Wednesday, August 21, 2013

How Nicotine Affects The Mind

How Nicotine Affects the Brain


When nicotine is smoked through a cigarette, the drug is inhaled into the lungs, absorbed through the lungs and deposited directly into the bloodstream. From there, nicotine quickly reaches the brain and crosses the blood-brain barrier where it begins to change the way the brain functions. According to the National Institute on Drug Abuse, this process takes up to eight seconds from the time the smoke enters the lungs to the time nicotine crosses into the brain. Nicotine can also reach the brain through the mucus membranes, as seen in the mouth with chewing, the nose with snuffing and the skin with nicotine patches.


Throughout your body are neurotransmitters and receptors. Neurotransmitters are the chemicals used in the body to relay signals between nerve cells. Each type of neurotransmitter fits a specific receptor. When the two combine, a specific reaction occurs in the body. Nicotine has the unique ability to copycat certain neurotransmitters' abilities to combine with receptors in the body. By doing so, it blocks the actual neurotransmitter's ability to bind with the receptor and causes the receptor to activate a cell to do something different than it is intended to do.


The first neurotransmitter that nicotine can mimic is called acetylcholine. Acetylcholine is one of the most important neurotransmitters in the body. Once it attaches to cell receptors throughout the brain, it can cause and affect muscle movement, heart rate changes, breathing and even your ability to remember things. Since nicotine has the ability to attach to the same receptors in the brain that acetylcholine can, the attachment of nicotine can cause irregularities to occur. Some of these irregularities include an increase in heart rate and a change in the ability to focus. The connection may also give the nicotine user a quick burst of energy.


Acetylcholine can also trigger the release of other neurotransmitters and hormones when combined with specific cell receptors. This means that caffeine, too, has the ability to release these chemicals when mimicking acetylcholine. One of the most noticeable neurotransmitters that nicotine affects is dopamine. Dopamine is the neurotransmitter most associated with the brain's pleasure and rewards center. The additional release of dopamine by nicotine is believed to be the reason behind the addiction aspect of nicotine.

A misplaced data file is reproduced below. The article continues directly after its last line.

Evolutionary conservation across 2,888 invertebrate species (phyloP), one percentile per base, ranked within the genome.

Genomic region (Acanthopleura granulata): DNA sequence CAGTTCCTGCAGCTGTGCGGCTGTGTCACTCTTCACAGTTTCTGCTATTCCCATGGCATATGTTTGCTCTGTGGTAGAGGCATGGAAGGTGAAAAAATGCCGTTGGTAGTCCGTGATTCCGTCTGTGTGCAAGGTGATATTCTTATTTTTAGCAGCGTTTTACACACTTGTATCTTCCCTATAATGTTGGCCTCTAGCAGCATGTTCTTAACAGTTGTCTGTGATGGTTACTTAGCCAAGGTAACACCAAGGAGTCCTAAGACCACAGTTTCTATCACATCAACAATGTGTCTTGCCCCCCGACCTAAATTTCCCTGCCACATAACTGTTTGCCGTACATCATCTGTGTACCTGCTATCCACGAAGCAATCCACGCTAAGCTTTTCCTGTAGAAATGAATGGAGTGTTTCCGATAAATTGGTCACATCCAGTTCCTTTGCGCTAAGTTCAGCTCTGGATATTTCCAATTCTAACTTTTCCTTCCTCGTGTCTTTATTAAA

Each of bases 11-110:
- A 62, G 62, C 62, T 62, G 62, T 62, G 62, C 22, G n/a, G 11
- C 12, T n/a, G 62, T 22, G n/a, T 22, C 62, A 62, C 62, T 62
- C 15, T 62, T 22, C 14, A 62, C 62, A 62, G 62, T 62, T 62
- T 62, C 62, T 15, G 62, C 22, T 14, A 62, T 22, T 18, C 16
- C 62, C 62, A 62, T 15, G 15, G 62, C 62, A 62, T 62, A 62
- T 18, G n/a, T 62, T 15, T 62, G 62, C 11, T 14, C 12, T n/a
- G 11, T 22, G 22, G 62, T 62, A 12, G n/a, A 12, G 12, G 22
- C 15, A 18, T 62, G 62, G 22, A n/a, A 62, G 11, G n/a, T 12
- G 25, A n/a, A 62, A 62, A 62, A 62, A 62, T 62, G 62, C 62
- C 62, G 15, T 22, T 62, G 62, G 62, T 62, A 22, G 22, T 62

The more that a person uses nicotine products, the more nicotine that is available in the brain to release dopamine. The pleasure associated with the added dopamine in the bloodstream can quickly cause the brain to adapt to those levels of dopamine, causing an addiction. The more nicotine that is introduced to the body, the greater the brain builds a tolerance to the substance, requiring more nicotine to get the same dopamine high. Once the levels of nicotine are decreased or stopped completely, the brain reacts in withdrawal-causing symptoms, such as irritability, nausea, headache, insomnia and sore throat.

Related posts

    How Does Nicotine Affect the Brain?IntroductionAccording to the Centers for Disease Control and Prevention, tobacco kills an estimated 440,000 Americans every year. With so many deaths related to...
    How Nicotine Enters the BodyIdentificationAs far back as 1988, the surgeon general identified nicotine as a highly addictive substance that closely resembles the addictive qualities of cocaine and...
    Nicotine is one of the primary components in tobacco, and it is a highly addictive drug. When tobacco smoke is inhaled, nicotine is absorbed into the blood stream and can affect the brain within s...
    How Does Nicotine Work?IntroductionAccording to the National Center for Chronic Disease Prevention & Health Promotion, Cigarettes are the number one most preventable cause of death in the Unit...
    How Does Nicotine Affect the Body?NicotineAn organic compound naturally found in the leaves of the tobacco plant, nicotine is readily absorbed by the human body--and highly addictive. Although nic...